example of a photo that doesn't reeeeeally do my makeup work much justice.  BUT PUPPY!   photo by Bryce Powrie, model Nicolas Garcia-Minaur, puppy not mine sadly

doing the no-makeup-look on a guy is harder than you think, but you’re not even looking at him are you.  This is an example of a photo that doesn’t reeeeeally do my makeup work much justice.
photo by Bryce Powrie, model Nicolas Garcia-Minaur, puppy not mine sadly

Which led to me Googling “how to have a not-shit portfolio” which took me all sorts of interesting places on the internet.  Here is one of the more useful things I read, copied and pasted because you’re more likely to read it if I do it like this, aren’t you.

Get Usable Image Files From A Test With These 6 Questions

A test shoot is a collaboration in which all parties involved should benefit from the pictures received. I don’t go in for contracts or think you should come across like a demanding diva when approached about a test shoot but you do need to discuss a few things with the photographer before the shoot so you can be sure what you receive later will be useful to you.

Here are some questions you should have answers to before any pictures are taken to insure that the image files you receive after the shoot are suitable for printing.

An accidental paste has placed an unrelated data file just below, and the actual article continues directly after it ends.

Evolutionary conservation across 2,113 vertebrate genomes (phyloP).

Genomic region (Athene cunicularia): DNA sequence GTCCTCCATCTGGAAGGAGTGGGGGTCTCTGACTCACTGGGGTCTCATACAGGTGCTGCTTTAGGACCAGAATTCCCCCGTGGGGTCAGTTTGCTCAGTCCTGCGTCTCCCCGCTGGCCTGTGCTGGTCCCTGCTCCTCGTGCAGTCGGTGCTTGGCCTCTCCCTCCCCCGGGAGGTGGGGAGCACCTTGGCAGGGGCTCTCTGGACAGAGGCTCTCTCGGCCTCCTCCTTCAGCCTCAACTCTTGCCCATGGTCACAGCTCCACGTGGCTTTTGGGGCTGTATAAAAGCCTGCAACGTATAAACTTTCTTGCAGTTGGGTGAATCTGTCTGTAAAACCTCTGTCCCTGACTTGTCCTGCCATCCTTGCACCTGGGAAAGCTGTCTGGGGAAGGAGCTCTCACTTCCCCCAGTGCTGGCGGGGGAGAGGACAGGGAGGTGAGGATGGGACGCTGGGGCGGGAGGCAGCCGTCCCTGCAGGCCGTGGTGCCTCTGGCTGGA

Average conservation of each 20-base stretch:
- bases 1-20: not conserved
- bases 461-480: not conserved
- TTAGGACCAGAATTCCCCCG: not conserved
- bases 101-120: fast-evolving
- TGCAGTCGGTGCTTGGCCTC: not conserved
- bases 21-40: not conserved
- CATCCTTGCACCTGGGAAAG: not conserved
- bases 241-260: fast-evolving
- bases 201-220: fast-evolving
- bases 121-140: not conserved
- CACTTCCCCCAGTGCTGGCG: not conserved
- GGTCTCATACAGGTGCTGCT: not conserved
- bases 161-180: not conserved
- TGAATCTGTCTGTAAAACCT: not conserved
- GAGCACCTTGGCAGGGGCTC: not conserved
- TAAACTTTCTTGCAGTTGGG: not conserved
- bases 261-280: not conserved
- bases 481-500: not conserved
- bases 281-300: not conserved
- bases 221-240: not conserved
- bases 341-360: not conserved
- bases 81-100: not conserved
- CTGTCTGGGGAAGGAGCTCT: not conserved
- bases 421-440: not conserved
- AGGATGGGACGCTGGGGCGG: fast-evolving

1. Can you get some close up shots of the makeup?
Always ask the photographer to get some close up shots of the makeup as part of the deal and remind them on the day that you need some head shots. A great beauty shot next to a full length image can look fantastic in your book and will show your skills as a makeup artist more clearly.

2. Can you start the day off with a really clean beauty look?
You should be focusing on clean beauty when you start building a portfolio so if you get roped into a test that doesn’t involve clean beauty see if you can do a quick beauty look at the start of the day which you can build on after to achieve something more adventurous. This way everyone should get something usable for their books right from the start and you get more looks out of a days shooting.

3. Will you get Hi-Res files?